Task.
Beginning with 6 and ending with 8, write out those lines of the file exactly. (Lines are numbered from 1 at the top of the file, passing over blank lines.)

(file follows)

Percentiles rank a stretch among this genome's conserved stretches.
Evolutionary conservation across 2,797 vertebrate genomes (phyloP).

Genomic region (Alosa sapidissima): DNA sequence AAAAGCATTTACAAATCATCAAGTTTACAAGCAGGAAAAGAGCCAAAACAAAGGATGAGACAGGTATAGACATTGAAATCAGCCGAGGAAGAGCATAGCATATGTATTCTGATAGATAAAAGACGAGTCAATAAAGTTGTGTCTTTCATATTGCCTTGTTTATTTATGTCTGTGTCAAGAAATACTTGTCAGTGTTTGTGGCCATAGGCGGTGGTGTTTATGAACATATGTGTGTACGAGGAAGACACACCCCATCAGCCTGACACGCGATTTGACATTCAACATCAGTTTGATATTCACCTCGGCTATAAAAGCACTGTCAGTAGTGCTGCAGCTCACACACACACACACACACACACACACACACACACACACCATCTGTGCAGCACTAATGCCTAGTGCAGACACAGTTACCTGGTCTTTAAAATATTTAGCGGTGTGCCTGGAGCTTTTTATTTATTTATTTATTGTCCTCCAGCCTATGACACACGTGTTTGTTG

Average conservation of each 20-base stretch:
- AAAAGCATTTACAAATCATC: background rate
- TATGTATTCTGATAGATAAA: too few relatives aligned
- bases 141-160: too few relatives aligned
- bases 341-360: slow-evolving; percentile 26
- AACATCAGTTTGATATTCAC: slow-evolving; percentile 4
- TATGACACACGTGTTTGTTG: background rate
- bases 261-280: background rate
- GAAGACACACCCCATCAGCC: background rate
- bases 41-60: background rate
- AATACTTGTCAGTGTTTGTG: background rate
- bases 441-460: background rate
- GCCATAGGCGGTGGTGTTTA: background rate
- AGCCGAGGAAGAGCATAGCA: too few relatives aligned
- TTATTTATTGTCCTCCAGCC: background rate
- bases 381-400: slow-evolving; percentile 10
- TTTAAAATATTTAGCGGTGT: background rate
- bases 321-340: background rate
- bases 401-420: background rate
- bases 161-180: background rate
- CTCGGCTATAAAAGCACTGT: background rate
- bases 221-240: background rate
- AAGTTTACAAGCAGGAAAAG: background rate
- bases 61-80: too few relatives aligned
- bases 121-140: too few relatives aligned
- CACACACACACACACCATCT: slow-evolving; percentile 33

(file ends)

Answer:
- TATGTATTCTGATAGATAAA: too few relatives aligned
- bases 141-160: too few relatives aligned
- bases 341-360: slow-evolving; percentile 26